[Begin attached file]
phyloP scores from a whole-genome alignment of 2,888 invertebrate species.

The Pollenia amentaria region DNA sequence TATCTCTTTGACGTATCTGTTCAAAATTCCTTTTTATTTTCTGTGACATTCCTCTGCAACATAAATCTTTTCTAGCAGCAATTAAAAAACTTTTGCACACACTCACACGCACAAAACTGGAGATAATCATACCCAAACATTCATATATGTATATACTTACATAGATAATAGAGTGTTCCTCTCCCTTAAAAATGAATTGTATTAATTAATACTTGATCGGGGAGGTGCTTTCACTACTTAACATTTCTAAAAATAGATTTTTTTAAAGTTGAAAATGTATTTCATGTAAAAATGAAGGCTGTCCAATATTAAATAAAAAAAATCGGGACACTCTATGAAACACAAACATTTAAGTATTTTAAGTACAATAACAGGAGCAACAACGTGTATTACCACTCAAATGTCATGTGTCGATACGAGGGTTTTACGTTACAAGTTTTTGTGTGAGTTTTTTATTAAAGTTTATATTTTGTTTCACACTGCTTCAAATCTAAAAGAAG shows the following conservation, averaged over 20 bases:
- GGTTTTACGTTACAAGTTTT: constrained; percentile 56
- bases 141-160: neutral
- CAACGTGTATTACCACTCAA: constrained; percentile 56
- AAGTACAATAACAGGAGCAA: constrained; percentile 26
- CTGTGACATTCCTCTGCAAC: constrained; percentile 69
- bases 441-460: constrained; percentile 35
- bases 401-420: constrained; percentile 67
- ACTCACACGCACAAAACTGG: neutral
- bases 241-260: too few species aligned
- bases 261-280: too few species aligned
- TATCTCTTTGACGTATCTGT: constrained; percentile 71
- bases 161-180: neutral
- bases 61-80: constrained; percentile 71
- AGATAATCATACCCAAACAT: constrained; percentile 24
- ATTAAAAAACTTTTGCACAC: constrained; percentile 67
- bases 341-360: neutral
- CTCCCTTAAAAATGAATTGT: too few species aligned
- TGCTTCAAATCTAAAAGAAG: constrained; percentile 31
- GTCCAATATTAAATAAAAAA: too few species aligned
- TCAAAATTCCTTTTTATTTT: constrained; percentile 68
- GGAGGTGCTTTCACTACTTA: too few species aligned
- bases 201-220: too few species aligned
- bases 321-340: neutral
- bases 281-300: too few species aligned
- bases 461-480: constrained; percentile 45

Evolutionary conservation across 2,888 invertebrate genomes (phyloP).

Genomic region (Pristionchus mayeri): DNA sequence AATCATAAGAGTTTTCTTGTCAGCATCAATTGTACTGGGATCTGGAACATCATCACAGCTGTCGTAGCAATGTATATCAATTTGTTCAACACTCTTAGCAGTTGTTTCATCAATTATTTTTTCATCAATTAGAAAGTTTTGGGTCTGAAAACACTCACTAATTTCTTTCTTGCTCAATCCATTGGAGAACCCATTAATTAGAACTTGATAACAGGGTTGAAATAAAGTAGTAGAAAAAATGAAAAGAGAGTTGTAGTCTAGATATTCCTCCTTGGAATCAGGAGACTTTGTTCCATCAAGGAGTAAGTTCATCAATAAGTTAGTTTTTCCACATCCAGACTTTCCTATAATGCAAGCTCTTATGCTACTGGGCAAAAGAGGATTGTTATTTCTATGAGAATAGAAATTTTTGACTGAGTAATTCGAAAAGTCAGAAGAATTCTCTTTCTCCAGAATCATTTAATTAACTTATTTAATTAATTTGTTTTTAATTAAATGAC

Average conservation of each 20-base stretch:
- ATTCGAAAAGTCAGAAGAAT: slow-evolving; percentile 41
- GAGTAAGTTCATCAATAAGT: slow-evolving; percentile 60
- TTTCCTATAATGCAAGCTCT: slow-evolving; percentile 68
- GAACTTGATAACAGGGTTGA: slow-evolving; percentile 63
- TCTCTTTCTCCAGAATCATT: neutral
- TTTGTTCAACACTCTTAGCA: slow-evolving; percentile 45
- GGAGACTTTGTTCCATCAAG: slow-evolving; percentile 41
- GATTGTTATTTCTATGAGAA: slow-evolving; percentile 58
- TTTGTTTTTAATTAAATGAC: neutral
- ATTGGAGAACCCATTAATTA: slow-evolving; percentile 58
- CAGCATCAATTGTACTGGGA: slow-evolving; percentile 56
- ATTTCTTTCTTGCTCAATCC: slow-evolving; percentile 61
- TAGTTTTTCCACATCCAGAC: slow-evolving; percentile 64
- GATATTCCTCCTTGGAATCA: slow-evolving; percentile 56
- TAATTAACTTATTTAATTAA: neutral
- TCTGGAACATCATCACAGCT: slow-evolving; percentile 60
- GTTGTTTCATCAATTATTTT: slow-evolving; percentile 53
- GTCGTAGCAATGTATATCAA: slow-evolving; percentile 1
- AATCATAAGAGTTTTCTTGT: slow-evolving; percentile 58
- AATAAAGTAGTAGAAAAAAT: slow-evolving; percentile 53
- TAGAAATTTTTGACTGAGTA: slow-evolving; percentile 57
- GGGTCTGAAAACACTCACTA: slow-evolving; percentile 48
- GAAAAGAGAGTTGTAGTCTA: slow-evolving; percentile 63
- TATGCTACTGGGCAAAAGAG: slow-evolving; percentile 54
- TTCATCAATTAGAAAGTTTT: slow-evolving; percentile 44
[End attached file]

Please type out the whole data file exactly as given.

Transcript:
phyloP scores from a whole-genome alignment of 2,888 invertebrate species.

The Pollenia amentaria region DNA sequence TATCTCTTTGACGTATCTGTTCAAAATTCCTTTTTATTTTCTGTGACATTCCTCTGCAACATAAATCTTTTCTAGCAGCAATTAAAAAACTTTTGCACACACTCACACGCACAAAACTGGAGATAATCATACCCAAACATTCATATATGTATATACTTACATAGATAATAGAGTGTTCCTCTCCCTTAAAAATGAATTGTATTAATTAATACTTGATCGGGGAGGTGCTTTCACTACTTAACATTTCTAAAAATAGATTTTTTTAAAGTTGAAAATGTATTTCATGTAAAAATGAAGGCTGTCCAATATTAAATAAAAAAAATCGGGACACTCTATGAAACACAAACATTTAAGTATTTTAAGTACAATAACAGGAGCAACAACGTGTATTACCACTCAAATGTCATGTGTCGATACGAGGGTTTTACGTTACAAGTTTTTGTGTGAGTTTTTTATTAAAGTTTATATTTTGTTTCACACTGCTTCAAATCTAAAAGAAG shows the following conservation, averaged over 20 bases:
- GGTTTTACGTTACAAGTTTT: constrained; percentile 56
- bases 141-160: neutral
- CAACGTGTATTACCACTCAA: constrained; percentile 56
- AAGTACAATAACAGGAGCAA: constrained; percentile 26
- CTGTGACATTCCTCTGCAAC: constrained; percentile 69
- bases 441-460: constrained; percentile 35
- bases 401-420: constrained; percentile 67
- ACTCACACGCACAAAACTGG: neutral
- bases 241-260: too few species aligned
- bases 261-280: too few species aligned
- TATCTCTTTGACGTATCTGT: constrained; percentile 71
- bases 161-180: neutral
- bases 61-80: constrained; percentile 71
- AGATAATCATACCCAAACAT: constrained; percentile 24
- ATTAAAAAACTTTTGCACAC: constrained; percentile 67
- bases 341-360: neutral
- CTCCCTTAAAAATGAATTGT: too few species aligned
- TGCTTCAAATCTAAAAGAAG: constrained; percentile 31
- GTCCAATATTAAATAAAAAA: too few species aligned
- TCAAAATTCCTTTTTATTTT: constrained; percentile 68
- GGAGGTGCTTTCACTACTTA: too few species aligned
- bases 201-220: too few species aligned
- bases 321-340: neutral
- bases 281-300: too few species aligned
- bases 461-480: constrained; percentile 45

Evolutionary conservation across 2,888 invertebrate genomes (phyloP).

Genomic region (Pristionchus mayeri): DNA sequence AATCATAAGAGTTTTCTTGTCAGCATCAATTGTACTGGGATCTGGAACATCATCACAGCTGTCGTAGCAATGTATATCAATTTGTTCAACACTCTTAGCAGTTGTTTCATCAATTATTTTTTCATCAATTAGAAAGTTTTGGGTCTGAAAACACTCACTAATTTCTTTCTTGCTCAATCCATTGGAGAACCCATTAATTAGAACTTGATAACAGGGTTGAAATAAAGTAGTAGAAAAAATGAAAAGAGAGTTGTAGTCTAGATATTCCTCCTTGGAATCAGGAGACTTTGTTCCATCAAGGAGTAAGTTCATCAATAAGTTAGTTTTTCCACATCCAGACTTTCCTATAATGCAAGCTCTTATGCTACTGGGCAAAAGAGGATTGTTATTTCTATGAGAATAGAAATTTTTGACTGAGTAATTCGAAAAGTCAGAAGAATTCTCTTTCTCCAGAATCATTTAATTAACTTATTTAATTAATTTGTTTTTAATTAAATGAC

Average conservation of each 20-base stretch:
- ATTCGAAAAGTCAGAAGAAT: slow-evolving; percentile 41
- GAGTAAGTTCATCAATAAGT: slow-evolving; percentile 60
- TTTCCTATAATGCAAGCTCT: slow-evolving; percentile 68
- GAACTTGATAACAGGGTTGA: slow-evolving; percentile 63
- TCTCTTTCTCCAGAATCATT: neutral
- TTTGTTCAACACTCTTAGCA: slow-evolving; percentile 45
- GGAGACTTTGTTCCATCAAG: slow-evolving; percentile 41
- GATTGTTATTTCTATGAGAA: slow-evolving; percentile 58
- TTTGTTTTTAATTAAATGAC: neutral
- ATTGGAGAACCCATTAATTA: slow-evolving; percentile 58
- CAGCATCAATTGTACTGGGA: slow-evolving; percentile 56
- ATTTCTTTCTTGCTCAATCC: slow-evolving; percentile 61
- TAGTTTTTCCACATCCAGAC: slow-evolving; percentile 64
- GATATTCCTCCTTGGAATCA: slow-evolving; percentile 56
- TAATTAACTTATTTAATTAA: neutral
- TCTGGAACATCATCACAGCT: slow-evolving; percentile 60
- GTTGTTTCATCAATTATTTT: slow-evolving; percentile 53
- GTCGTAGCAATGTATATCAA: slow-evolving; percentile 1
- AATCATAAGAGTTTTCTTGT: slow-evolving; percentile 58
- AATAAAGTAGTAGAAAAAAT: slow-evolving; percentile 53
- TAGAAATTTTTGACTGAGTA: slow-evolving; percentile 57
- GGGTCTGAAAACACTCACTA: slow-evolving; percentile 48
- GAAAAGAGAGTTGTAGTCTA: slow-evolving; percentile 63
- TATGCTACTGGGCAAAAGAG: slow-evolving; percentile 54
- TTCATCAATTAGAAAGTTTT: slow-evolving; percentile 44